by Jarrad Wright
In recent days, daily life in Northern Virginia, the Washington D.C. metro area, and throughout the United States has been disrupted with school closures and mandates from public health officials. As of now, the economic impact of the Coronavirus (COVID–19) pandemic is unknown. While the length and extent of the economic impact is unknown, companies of all sizes are preparing contingencies. Part of that preparation is analyzing current and future contractual obligations. A key issue for any company or individuals that have contractual obligations is the potential impact of force majeure clauses.
Commonly known as “acts of God” clauses, force majeure clauses in contracts allow a party to not perform a contract obligation due to certain unforeseeable circumstances. These circumstances often include natural disasters and may include terrorism cases. Whether or not pandemics such as COVID-19 are implicated is a question that will be governed by the language of the contract at issue and may be impacted by the various governmental emergency declarations that have been issued in recent days. Force majeure clauses are present in a variety of contracts including leases, insurance agreements, travel insurance, supplier agreements, government contracts, and building contracts.
While it is impossible to know precisely the impact of COVID-19 and whether and how long quarantines may apply, countries such as Italy, France, and Spain have already imposed quarantines overseas. In the United States, Ohio has ordered that bars and restaurants must close indoor dining and New York has ordered movie theaters, gyms, bars and restaurant closures. On March 15, 2020, the Centers for Disease Control and Prevention issued updated guidance recommending that events over fifty people be cancelled. While the guidance does not apply to schools, universities, or businesses, the guidance applies to other gatherings such as weddings, parades, festivals, concerts and sporting events.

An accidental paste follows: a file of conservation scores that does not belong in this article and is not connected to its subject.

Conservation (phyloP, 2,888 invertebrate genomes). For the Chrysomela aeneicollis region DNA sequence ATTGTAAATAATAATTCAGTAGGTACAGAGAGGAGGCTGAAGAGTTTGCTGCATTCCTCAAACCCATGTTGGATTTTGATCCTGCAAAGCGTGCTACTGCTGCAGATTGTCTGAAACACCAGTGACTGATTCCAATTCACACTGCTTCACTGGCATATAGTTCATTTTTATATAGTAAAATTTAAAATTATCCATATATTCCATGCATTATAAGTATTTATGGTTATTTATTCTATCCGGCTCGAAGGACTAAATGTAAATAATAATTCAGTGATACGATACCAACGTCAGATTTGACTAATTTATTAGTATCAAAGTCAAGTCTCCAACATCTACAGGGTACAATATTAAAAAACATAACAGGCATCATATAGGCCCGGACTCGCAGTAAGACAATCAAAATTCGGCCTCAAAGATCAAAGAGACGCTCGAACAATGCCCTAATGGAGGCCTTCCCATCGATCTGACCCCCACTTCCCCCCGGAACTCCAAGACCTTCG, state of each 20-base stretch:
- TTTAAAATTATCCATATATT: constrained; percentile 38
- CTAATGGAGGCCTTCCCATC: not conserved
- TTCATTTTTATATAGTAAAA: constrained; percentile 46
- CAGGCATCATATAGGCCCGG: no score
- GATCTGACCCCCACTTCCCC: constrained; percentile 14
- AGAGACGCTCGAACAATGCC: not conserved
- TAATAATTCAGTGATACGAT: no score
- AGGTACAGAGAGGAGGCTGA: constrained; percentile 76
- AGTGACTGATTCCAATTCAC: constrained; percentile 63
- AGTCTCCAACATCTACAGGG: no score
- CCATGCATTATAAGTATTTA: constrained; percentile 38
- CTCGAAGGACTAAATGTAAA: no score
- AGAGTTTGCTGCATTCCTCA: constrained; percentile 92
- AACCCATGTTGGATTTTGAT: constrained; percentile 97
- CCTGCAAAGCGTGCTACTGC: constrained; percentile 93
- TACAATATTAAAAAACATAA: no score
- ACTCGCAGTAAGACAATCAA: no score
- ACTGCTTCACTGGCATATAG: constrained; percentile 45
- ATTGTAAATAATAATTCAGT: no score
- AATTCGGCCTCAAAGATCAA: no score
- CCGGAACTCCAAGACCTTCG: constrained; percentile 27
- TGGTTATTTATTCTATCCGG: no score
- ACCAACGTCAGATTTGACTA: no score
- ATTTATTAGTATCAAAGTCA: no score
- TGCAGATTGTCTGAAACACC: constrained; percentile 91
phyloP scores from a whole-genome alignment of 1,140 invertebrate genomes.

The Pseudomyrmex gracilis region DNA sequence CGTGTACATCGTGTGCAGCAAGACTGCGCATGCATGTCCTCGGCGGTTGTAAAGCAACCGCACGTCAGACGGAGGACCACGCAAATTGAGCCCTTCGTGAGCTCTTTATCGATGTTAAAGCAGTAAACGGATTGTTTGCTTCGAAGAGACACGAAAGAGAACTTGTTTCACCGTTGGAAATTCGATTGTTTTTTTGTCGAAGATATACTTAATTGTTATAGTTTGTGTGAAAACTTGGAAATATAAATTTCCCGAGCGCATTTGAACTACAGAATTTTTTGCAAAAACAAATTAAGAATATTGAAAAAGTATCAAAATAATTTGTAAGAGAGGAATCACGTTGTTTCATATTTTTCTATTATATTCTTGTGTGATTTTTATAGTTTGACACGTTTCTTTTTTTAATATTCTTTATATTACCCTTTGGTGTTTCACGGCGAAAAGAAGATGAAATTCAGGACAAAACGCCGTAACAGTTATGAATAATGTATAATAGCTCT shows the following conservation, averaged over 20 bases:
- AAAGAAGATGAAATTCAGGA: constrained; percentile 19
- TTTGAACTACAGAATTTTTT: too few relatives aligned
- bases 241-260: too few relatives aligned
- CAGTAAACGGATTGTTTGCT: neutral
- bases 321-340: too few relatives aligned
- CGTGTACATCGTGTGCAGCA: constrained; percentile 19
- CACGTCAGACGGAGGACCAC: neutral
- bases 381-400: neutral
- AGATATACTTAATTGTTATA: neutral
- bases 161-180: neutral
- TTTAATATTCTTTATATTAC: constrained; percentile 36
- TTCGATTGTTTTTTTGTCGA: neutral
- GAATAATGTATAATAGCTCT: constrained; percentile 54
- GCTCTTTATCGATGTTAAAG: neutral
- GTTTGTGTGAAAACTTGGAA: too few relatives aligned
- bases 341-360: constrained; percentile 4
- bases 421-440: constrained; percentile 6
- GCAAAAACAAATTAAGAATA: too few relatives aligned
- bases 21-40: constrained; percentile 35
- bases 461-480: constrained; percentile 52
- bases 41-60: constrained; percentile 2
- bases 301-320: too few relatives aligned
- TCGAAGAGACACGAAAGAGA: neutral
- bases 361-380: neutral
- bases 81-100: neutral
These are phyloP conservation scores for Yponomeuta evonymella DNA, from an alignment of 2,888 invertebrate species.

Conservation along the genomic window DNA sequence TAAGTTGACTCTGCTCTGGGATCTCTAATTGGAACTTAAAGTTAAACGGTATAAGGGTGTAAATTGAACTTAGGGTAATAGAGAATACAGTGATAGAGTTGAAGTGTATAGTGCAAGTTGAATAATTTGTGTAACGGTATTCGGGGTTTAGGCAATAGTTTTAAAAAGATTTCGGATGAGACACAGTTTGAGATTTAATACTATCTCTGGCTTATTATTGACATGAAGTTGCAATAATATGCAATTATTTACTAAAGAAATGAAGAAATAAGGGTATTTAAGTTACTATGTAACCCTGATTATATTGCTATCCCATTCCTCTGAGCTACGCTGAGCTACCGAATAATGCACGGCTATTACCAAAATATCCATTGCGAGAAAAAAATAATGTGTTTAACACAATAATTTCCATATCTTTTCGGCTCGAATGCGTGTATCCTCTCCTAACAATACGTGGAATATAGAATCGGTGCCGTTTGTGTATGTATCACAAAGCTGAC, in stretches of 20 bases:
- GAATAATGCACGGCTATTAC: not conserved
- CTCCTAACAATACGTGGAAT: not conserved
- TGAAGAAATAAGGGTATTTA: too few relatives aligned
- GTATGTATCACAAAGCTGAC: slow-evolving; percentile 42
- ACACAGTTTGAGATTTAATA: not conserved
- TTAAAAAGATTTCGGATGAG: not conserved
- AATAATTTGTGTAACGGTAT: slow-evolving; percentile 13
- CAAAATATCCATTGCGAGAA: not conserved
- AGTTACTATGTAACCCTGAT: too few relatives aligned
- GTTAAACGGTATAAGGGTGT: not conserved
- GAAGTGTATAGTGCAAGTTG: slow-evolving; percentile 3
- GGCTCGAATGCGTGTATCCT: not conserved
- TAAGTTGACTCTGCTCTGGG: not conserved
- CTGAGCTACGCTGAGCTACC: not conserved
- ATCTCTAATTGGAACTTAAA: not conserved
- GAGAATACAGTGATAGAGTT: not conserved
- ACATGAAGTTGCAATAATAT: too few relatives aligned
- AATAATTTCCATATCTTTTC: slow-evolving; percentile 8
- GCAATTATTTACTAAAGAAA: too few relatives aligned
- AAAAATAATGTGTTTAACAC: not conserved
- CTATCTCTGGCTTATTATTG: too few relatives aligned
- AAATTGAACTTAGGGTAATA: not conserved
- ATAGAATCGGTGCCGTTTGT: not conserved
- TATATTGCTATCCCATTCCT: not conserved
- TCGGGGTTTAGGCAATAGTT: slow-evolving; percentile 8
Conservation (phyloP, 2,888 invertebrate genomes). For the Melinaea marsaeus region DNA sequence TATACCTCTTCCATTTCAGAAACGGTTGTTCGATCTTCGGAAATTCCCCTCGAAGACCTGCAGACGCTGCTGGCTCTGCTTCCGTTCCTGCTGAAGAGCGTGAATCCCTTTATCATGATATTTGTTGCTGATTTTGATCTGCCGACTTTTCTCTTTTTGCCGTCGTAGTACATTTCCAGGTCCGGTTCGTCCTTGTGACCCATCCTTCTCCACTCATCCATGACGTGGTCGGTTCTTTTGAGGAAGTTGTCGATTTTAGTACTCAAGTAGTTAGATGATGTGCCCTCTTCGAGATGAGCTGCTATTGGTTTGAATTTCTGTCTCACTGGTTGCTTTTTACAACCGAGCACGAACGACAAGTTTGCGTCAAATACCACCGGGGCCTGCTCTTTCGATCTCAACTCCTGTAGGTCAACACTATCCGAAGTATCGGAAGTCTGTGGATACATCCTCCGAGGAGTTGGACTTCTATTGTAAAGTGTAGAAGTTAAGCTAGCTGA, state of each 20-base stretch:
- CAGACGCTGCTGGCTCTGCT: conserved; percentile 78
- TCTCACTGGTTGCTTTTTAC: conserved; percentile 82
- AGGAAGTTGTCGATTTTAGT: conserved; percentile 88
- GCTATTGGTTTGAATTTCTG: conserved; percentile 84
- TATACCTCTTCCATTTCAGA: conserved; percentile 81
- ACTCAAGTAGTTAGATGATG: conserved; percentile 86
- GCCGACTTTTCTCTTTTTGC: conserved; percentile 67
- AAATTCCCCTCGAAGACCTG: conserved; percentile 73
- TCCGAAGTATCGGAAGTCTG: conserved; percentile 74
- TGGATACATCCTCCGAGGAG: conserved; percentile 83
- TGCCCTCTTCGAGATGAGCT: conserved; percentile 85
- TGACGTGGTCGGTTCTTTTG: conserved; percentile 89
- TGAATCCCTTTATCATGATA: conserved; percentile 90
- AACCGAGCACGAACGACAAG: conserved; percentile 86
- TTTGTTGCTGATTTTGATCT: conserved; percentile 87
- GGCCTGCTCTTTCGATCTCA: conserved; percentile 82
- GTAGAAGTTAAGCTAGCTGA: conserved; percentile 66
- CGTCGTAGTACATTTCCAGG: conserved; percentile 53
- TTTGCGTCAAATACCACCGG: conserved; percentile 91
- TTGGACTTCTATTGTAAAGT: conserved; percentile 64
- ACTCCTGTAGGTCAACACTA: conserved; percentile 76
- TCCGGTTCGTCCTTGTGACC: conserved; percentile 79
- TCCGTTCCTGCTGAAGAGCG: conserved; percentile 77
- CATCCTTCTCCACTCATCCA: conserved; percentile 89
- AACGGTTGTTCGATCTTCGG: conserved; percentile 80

While public health is paramount, business impacted by closures or reduced business opportunities are facing questions as to whether they can or have to meet their contractual obligations. Careful analysis of the language of the particular force majeure in each contract at issue is important as force majeure is a contractual creation and the parties’ contract generally govern. In order to understand a provision, the applicable state contracting law that applies should be analyzed carefully.
After the September 11th attacks, business losses resulted in litigation over the applicability of force majeure. Business can expect such issues to once again come to the forefront as the implications of the virus become clear. For example, in the insurance context, the application of business interruption insurance and whether or not a pandemic applies is a source of likely disputes as is insurance disputes over losses incurred because of orders issued by civil authorities when combatting the virus. In the business context, the ability to perform government contracts and service contracts, and whether such non-performance is excused is likely to be litigated.
Accordingly, business should prepare as best they can for the unforeseeable. By staying knowledgeable about the current situation and by carefully reviewing all key insurance agreements or other agreements potentially impacted by the virus, companies and individuals begin to plan on how to deal with the economic and business disruptions. This is even more important for companies and individuals contemplating entering into new agreements.
DiMuroGinsberg has decades of experience in counseling about and litigating business disputes in the Northern Virginia and D.C. metro area and stands ready to answer questions about force majeure and related business disputes that may arise. If you have any questions or an issue you’d like to discuss, please call us at 703-684-4334.